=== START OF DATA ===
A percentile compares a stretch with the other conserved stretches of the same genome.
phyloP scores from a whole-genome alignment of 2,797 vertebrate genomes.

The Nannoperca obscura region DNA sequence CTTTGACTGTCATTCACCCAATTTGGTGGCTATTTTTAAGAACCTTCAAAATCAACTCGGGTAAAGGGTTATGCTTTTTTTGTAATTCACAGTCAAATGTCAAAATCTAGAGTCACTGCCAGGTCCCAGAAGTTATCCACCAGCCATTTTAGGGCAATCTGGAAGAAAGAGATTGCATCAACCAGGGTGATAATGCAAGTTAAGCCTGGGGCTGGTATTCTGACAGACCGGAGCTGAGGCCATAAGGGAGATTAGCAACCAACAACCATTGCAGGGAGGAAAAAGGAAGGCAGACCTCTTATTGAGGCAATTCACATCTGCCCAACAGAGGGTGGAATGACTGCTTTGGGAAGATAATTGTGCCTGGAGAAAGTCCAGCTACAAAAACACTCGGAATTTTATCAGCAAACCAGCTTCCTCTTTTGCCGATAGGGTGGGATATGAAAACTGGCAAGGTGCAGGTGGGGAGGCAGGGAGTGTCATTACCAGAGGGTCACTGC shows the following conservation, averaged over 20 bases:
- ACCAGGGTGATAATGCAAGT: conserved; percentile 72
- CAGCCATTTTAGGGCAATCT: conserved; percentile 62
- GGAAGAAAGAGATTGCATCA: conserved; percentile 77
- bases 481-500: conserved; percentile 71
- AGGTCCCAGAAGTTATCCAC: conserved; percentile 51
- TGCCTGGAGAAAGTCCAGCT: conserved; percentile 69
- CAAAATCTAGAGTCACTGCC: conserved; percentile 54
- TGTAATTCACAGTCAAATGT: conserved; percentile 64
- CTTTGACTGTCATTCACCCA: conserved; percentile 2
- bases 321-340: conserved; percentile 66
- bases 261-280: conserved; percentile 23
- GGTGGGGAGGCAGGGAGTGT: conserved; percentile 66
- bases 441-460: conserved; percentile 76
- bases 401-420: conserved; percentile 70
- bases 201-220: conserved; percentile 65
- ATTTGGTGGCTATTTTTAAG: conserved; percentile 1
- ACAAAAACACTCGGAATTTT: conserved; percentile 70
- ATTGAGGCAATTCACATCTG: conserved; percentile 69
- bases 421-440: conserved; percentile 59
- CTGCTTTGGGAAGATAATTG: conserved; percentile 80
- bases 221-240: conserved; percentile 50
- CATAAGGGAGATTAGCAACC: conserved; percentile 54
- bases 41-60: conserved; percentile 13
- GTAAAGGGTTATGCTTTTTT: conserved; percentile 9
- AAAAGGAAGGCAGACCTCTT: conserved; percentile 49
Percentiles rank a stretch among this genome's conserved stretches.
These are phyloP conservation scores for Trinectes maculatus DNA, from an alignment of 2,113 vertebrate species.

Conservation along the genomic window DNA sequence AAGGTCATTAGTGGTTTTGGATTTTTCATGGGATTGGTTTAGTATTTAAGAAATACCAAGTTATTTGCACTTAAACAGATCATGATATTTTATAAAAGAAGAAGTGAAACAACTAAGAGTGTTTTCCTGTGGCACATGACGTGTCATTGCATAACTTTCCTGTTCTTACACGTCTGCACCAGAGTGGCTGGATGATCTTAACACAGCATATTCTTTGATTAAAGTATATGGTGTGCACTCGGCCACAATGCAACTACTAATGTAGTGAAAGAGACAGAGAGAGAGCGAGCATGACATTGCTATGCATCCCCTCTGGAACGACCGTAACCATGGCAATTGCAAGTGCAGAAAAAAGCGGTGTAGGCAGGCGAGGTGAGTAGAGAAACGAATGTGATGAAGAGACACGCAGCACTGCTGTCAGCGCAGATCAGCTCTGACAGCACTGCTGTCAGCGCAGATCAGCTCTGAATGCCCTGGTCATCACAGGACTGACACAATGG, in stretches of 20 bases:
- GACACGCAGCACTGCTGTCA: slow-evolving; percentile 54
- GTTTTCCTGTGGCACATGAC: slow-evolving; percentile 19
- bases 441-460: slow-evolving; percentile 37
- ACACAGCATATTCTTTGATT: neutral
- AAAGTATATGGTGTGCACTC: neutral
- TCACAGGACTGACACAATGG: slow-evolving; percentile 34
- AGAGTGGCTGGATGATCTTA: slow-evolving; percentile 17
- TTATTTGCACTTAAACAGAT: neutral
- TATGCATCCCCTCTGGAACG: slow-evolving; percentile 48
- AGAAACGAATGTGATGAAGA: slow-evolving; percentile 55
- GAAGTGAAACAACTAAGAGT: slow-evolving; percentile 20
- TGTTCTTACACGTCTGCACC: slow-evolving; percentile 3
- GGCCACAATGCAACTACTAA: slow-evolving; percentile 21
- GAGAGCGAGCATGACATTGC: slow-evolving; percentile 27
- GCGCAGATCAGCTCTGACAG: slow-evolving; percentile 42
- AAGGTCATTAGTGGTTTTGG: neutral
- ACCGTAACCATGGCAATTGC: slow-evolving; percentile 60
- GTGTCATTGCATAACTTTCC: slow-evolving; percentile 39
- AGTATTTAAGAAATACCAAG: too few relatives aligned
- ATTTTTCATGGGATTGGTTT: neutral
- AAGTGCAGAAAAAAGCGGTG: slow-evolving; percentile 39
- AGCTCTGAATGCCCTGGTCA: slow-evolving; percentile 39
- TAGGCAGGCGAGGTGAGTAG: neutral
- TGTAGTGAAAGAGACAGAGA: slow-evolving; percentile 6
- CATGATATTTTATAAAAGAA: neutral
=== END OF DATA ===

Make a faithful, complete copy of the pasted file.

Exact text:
A percentile compares a stretch with the other conserved stretches of the same genome.
phyloP scores from a whole-genome alignment of 2,797 vertebrate genomes.

The Nannoperca obscura region DNA sequence CTTTGACTGTCATTCACCCAATTTGGTGGCTATTTTTAAGAACCTTCAAAATCAACTCGGGTAAAGGGTTATGCTTTTTTTGTAATTCACAGTCAAATGTCAAAATCTAGAGTCACTGCCAGGTCCCAGAAGTTATCCACCAGCCATTTTAGGGCAATCTGGAAGAAAGAGATTGCATCAACCAGGGTGATAATGCAAGTTAAGCCTGGGGCTGGTATTCTGACAGACCGGAGCTGAGGCCATAAGGGAGATTAGCAACCAACAACCATTGCAGGGAGGAAAAAGGAAGGCAGACCTCTTATTGAGGCAATTCACATCTGCCCAACAGAGGGTGGAATGACTGCTTTGGGAAGATAATTGTGCCTGGAGAAAGTCCAGCTACAAAAACACTCGGAATTTTATCAGCAAACCAGCTTCCTCTTTTGCCGATAGGGTGGGATATGAAAACTGGCAAGGTGCAGGTGGGGAGGCAGGGAGTGTCATTACCAGAGGGTCACTGC shows the following conservation, averaged over 20 bases:
- ACCAGGGTGATAATGCAAGT: conserved; percentile 72
- CAGCCATTTTAGGGCAATCT: conserved; percentile 62
- GGAAGAAAGAGATTGCATCA: conserved; percentile 77
- bases 481-500: conserved; percentile 71
- AGGTCCCAGAAGTTATCCAC: conserved; percentile 51
- TGCCTGGAGAAAGTCCAGCT: conserved; percentile 69
- CAAAATCTAGAGTCACTGCC: conserved; percentile 54
- TGTAATTCACAGTCAAATGT: conserved; percentile 64
- CTTTGACTGTCATTCACCCA: conserved; percentile 2
- bases 321-340: conserved; percentile 66
- bases 261-280: conserved; percentile 23
- GGTGGGGAGGCAGGGAGTGT: conserved; percentile 66
- bases 441-460: conserved; percentile 76
- bases 401-420: conserved; percentile 70
- bases 201-220: conserved; percentile 65
- ATTTGGTGGCTATTTTTAAG: conserved; percentile 1
- ACAAAAACACTCGGAATTTT: conserved; percentile 70
- ATTGAGGCAATTCACATCTG: conserved; percentile 69
- bases 421-440: conserved; percentile 59
- CTGCTTTGGGAAGATAATTG: conserved; percentile 80
- bases 221-240: conserved; percentile 50
- CATAAGGGAGATTAGCAACC: conserved; percentile 54
- bases 41-60: conserved; percentile 13
- GTAAAGGGTTATGCTTTTTT: conserved; percentile 9
- AAAAGGAAGGCAGACCTCTT: conserved; percentile 49
Percentiles rank a stretch among this genome's conserved stretches.
These are phyloP conservation scores for Trinectes maculatus DNA, from an alignment of 2,113 vertebrate species.

Conservation along the genomic window DNA sequence AAGGTCATTAGTGGTTTTGGATTTTTCATGGGATTGGTTTAGTATTTAAGAAATACCAAGTTATTTGCACTTAAACAGATCATGATATTTTATAAAAGAAGAAGTGAAACAACTAAGAGTGTTTTCCTGTGGCACATGACGTGTCATTGCATAACTTTCCTGTTCTTACACGTCTGCACCAGAGTGGCTGGATGATCTTAACACAGCATATTCTTTGATTAAAGTATATGGTGTGCACTCGGCCACAATGCAACTACTAATGTAGTGAAAGAGACAGAGAGAGAGCGAGCATGACATTGCTATGCATCCCCTCTGGAACGACCGTAACCATGGCAATTGCAAGTGCAGAAAAAAGCGGTGTAGGCAGGCGAGGTGAGTAGAGAAACGAATGTGATGAAGAGACACGCAGCACTGCTGTCAGCGCAGATCAGCTCTGACAGCACTGCTGTCAGCGCAGATCAGCTCTGAATGCCCTGGTCATCACAGGACTGACACAATGG, in stretches of 20 bases:
- GACACGCAGCACTGCTGTCA: slow-evolving; percentile 54
- GTTTTCCTGTGGCACATGAC: slow-evolving; percentile 19
- bases 441-460: slow-evolving; percentile 37
- ACACAGCATATTCTTTGATT: neutral
- AAAGTATATGGTGTGCACTC: neutral
- TCACAGGACTGACACAATGG: slow-evolving; percentile 34
- AGAGTGGCTGGATGATCTTA: slow-evolving; percentile 17
- TTATTTGCACTTAAACAGAT: neutral
- TATGCATCCCCTCTGGAACG: slow-evolving; percentile 48
- AGAAACGAATGTGATGAAGA: slow-evolving; percentile 55
- GAAGTGAAACAACTAAGAGT: slow-evolving; percentile 20
- TGTTCTTACACGTCTGCACC: slow-evolving; percentile 3
- GGCCACAATGCAACTACTAA: slow-evolving; percentile 21
- GAGAGCGAGCATGACATTGC: slow-evolving; percentile 27
- GCGCAGATCAGCTCTGACAG: slow-evolving; percentile 42
- AAGGTCATTAGTGGTTTTGG: neutral
- ACCGTAACCATGGCAATTGC: slow-evolving; percentile 60
- GTGTCATTGCATAACTTTCC: slow-evolving; percentile 39
- AGTATTTAAGAAATACCAAG: too few relatives aligned
- ATTTTTCATGGGATTGGTTT: neutral
- AAGTGCAGAAAAAAGCGGTG: slow-evolving; percentile 39
- AGCTCTGAATGCCCTGGTCA: slow-evolving; percentile 39
- TAGGCAGGCGAGGTGAGTAG: neutral
- TGTAGTGAAAGAGACAGAGA: slow-evolving; percentile 6
- CATGATATTTTATAAAAGAA: neutral